Date of Award
Doctor of Philosophy
Rosiland Gwynne, Diana Moyer, Joe DeSensi
Schools, as vital transmitters of societal values, help to shape students’ values and personalities. In Kuwait, female students are subjected to a continuous stream of messages from teachers and textbooks regarding the social roles they are expected to occupy. The school system, however, is a reflection of a larger Kuwaiti society that emphasizes the value of appropriate gender roles. This societal norm has its roots in Kuwait’s history and past traditions. In order to understand the effects of this value on Kuwaiti women, I have probed the past of Kuwait while tracing the ways in which the roles of Kuwaiti women have changed over time. In the era preceding the discovery of oil, women’s tasks were limited to and defined by the domestic sphere; after the discovery of oil, they were able to leave that isolated private world and emerge into the public sphere. However, they are still confined to restricted public positions and occupations and so they have formed organizations to help them assert their social and political rights. Their claims for expanded public participation have a polarized reaction from conservative and liberal positions: the former wishes to return women to their natural position in the household, whereas the latter supports their involvement in public occupations and responsibilities. Today, Kuwaiti women are voting and running for office, which is a new and unfamiliar expression of Kuwaiti social values. I believe I am uniquely positioned as a cultural studies student to address critical issues in Kuwaiti society at a time when women are becoming visible in its public and political life. Also, in emphasizing education as the channel in which to address them, I have undertaken this dissertation in the hope that it may help Kuwaiti women to review their status and to see the crucial role they can play in the future of their country.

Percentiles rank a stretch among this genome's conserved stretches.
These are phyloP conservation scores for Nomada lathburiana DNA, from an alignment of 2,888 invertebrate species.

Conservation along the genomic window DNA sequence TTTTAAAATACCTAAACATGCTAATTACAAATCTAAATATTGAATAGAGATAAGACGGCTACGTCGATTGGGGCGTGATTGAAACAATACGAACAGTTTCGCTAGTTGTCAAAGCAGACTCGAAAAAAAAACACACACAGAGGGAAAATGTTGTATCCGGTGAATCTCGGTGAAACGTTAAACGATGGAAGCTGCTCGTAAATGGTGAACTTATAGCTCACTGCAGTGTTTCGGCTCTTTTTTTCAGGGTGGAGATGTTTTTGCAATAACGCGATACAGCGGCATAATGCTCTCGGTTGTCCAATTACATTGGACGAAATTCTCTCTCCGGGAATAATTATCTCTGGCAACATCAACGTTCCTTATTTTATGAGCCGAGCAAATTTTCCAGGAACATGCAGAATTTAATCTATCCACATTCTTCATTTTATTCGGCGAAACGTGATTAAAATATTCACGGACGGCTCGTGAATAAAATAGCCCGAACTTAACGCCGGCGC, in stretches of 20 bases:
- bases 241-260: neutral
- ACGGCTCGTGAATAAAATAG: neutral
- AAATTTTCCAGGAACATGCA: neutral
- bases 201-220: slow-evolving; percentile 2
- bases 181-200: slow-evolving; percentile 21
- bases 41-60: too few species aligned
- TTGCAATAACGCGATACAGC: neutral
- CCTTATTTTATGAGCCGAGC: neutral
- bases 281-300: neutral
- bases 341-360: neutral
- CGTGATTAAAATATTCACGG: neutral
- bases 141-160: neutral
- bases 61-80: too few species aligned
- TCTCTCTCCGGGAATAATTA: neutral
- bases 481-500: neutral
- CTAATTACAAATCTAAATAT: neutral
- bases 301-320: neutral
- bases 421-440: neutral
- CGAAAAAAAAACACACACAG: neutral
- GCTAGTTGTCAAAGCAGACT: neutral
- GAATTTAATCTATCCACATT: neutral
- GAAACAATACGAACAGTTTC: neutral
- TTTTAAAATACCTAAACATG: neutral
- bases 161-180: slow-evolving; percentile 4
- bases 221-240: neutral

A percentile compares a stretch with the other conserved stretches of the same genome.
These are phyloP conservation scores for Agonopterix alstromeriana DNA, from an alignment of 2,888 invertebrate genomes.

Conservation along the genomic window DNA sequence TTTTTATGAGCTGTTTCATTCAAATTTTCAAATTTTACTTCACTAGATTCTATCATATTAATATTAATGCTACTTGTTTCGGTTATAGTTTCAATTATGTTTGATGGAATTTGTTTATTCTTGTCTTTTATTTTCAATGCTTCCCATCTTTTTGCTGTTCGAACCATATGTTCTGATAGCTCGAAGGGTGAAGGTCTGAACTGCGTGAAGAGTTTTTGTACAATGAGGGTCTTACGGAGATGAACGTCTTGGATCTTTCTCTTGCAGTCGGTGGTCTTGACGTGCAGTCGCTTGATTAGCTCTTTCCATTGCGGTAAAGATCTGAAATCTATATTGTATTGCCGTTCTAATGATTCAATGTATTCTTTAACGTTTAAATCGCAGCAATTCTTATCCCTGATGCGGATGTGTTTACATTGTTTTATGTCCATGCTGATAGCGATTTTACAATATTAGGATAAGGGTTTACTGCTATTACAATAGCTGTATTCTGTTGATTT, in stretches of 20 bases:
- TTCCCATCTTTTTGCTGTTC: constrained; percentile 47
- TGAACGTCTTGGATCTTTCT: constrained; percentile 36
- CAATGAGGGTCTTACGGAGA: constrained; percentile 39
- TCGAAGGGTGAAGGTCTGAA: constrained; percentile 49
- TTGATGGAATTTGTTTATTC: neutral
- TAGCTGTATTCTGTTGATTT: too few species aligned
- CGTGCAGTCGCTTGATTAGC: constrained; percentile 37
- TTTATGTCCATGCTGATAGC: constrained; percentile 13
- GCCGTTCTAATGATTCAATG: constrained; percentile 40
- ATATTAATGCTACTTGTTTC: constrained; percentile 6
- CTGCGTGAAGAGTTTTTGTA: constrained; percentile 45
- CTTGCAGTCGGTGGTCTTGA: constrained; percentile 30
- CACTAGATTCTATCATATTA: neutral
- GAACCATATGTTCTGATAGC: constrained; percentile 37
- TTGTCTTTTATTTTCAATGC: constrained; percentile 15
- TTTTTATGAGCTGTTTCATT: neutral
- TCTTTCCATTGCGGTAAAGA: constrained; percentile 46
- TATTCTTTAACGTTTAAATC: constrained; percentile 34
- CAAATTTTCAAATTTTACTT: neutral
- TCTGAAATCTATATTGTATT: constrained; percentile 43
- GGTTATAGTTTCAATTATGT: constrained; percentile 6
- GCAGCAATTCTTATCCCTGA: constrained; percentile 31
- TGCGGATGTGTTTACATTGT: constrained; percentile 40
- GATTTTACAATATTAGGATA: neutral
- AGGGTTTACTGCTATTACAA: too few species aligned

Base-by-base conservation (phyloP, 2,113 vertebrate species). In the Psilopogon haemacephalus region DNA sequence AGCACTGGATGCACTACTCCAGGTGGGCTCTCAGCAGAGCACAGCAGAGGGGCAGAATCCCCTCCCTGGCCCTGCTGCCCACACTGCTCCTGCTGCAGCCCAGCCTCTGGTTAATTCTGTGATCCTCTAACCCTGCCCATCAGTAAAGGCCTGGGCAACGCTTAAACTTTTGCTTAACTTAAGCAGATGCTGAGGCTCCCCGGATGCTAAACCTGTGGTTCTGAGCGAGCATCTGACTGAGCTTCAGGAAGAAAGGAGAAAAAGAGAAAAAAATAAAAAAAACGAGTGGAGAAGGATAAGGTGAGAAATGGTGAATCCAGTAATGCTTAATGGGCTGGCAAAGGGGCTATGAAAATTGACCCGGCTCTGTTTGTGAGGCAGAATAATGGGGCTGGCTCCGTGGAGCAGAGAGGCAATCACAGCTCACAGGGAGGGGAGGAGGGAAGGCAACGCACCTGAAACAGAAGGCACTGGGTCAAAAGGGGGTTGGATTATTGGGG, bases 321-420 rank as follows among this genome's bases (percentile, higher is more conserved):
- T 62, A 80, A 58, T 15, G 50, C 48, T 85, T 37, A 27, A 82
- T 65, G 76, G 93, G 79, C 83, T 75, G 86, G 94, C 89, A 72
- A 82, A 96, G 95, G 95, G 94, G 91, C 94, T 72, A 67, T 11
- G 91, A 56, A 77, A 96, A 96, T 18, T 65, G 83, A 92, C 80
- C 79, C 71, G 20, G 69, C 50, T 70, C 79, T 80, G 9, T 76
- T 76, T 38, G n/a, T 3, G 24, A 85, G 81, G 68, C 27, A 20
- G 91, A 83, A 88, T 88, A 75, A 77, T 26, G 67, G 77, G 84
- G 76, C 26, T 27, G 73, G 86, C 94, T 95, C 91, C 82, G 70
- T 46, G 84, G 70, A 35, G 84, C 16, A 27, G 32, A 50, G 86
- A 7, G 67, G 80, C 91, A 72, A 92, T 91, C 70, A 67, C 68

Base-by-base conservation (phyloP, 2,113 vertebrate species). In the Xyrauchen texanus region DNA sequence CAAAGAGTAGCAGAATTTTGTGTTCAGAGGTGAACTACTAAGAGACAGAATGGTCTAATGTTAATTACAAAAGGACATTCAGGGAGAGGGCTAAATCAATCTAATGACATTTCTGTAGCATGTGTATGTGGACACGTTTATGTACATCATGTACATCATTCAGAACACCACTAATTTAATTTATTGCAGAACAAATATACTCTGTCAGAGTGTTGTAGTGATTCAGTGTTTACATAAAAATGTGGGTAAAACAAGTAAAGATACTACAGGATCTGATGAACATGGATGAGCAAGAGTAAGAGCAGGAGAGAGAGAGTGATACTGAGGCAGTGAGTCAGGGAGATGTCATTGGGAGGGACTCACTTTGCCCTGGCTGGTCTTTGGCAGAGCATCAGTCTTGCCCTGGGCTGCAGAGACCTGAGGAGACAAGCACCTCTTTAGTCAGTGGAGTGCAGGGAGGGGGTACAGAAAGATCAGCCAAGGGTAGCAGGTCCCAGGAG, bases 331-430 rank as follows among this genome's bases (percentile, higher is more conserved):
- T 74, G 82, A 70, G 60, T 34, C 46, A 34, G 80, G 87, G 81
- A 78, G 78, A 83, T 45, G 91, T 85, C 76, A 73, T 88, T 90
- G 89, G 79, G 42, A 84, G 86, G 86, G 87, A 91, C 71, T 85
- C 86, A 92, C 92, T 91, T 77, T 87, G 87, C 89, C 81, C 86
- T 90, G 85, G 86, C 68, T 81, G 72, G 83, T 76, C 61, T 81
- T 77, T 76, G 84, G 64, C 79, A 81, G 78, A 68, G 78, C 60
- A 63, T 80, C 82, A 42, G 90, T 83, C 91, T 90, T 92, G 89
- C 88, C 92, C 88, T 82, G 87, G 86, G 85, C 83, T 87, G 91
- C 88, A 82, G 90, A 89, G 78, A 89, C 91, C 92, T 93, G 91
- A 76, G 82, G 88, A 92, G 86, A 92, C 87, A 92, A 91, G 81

Alsuwailan, Zaha F. M. M., "The Impact of Societal Values on Kuwaiti Women and the Role of Education. " PhD diss., University of Tennessee, 2006.